Ric Flair and Arn Anderson (w/ Coach Bobby “The Brain” Heenan, Woman and Miss Elizabeth vs Steve “Mongo” McMichael and Kevin Greene (w/ Coach Randy Savage, Debra McMichael and Terry Greene)
The two footballers wives (if you like) are both dressed in sports gear, this will become relevant in a bit. We get a full scale defensive line warm up from both Mongo and Greene, we pan to a wide shot and a fan in the crowd has a “MONGO SUCKS” written on a massive bed sheet. We start with Arn and Mongo to nobody’s surprise, they set for a three point stance and unlike last month at In Your House Mongo just levels Arn at the first time of asking.
This match, all things considered, is fantastic. Flair is ludicrously good playing the cowardly heel on the apron, Arn is the perfect guy to do the heavy lifting in the ring and all credit to the two footballers. Mongo has clearly been training but Greene excels doing the limited range of stuff he’s been working on. Flair, to an extent, is working his greatest hits here which Mongo fully obliges.
Greene at one stage hits a pair of bodyslams and a powerslam on Flair before htting a suplex, Arn blindsides him and takes him out by the knee, Savage and Arn get into it on the floor and Benoit comes out to his help. Elizabeth and Woman return to the match alongside Debra – who’s now wearing a long dress and carrying a briefcase. The case is full of money and a Horseman shirt which she presents to Steve. Steve takes it, hits Greene over the head with the briefcase and joins the Four Horseman. Flair picks up the victory.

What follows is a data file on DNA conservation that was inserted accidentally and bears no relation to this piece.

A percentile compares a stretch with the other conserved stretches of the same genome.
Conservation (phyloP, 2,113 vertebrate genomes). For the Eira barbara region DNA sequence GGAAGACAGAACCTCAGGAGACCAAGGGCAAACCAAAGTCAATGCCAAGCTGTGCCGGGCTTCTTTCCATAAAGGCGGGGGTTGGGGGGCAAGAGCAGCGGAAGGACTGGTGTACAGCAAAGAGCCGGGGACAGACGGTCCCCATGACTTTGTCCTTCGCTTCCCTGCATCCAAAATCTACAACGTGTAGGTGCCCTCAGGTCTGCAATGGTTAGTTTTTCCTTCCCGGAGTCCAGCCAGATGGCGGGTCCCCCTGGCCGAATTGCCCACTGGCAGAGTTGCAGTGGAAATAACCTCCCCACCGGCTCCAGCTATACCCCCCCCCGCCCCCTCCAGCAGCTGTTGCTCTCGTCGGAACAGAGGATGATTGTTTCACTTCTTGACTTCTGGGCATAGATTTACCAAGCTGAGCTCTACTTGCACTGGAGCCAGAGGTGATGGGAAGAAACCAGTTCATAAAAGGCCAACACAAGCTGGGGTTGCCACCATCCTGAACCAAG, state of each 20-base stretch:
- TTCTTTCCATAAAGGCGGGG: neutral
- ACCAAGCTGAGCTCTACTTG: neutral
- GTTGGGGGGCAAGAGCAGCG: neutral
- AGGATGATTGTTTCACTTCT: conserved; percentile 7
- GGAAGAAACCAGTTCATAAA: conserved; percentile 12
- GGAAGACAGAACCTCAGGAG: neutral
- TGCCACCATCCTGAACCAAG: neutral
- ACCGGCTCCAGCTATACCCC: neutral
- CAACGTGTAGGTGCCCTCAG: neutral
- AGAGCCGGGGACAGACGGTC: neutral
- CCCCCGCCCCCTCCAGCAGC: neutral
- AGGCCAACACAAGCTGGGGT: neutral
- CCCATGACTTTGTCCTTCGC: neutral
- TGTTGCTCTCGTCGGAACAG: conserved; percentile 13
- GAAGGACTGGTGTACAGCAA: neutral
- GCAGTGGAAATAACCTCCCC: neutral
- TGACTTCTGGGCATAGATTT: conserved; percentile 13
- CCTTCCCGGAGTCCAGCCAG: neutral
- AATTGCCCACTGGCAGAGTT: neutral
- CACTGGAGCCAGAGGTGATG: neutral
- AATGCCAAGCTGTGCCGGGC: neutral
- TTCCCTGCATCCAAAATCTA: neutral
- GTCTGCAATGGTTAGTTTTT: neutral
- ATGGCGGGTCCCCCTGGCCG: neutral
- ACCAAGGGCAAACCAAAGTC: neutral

This was a riot, no two ways about it. The match was a genuine surprise, both McMichael but (in particular) Greene had clearly trained hard to get the basics down, and Flair and Arn are just veterans who can always get through a match like this. The angle was very well executed and probably a big surprise at the time. The segment ending with Mongo and Heenan shaking hands was almost the biggest surprise of the lot.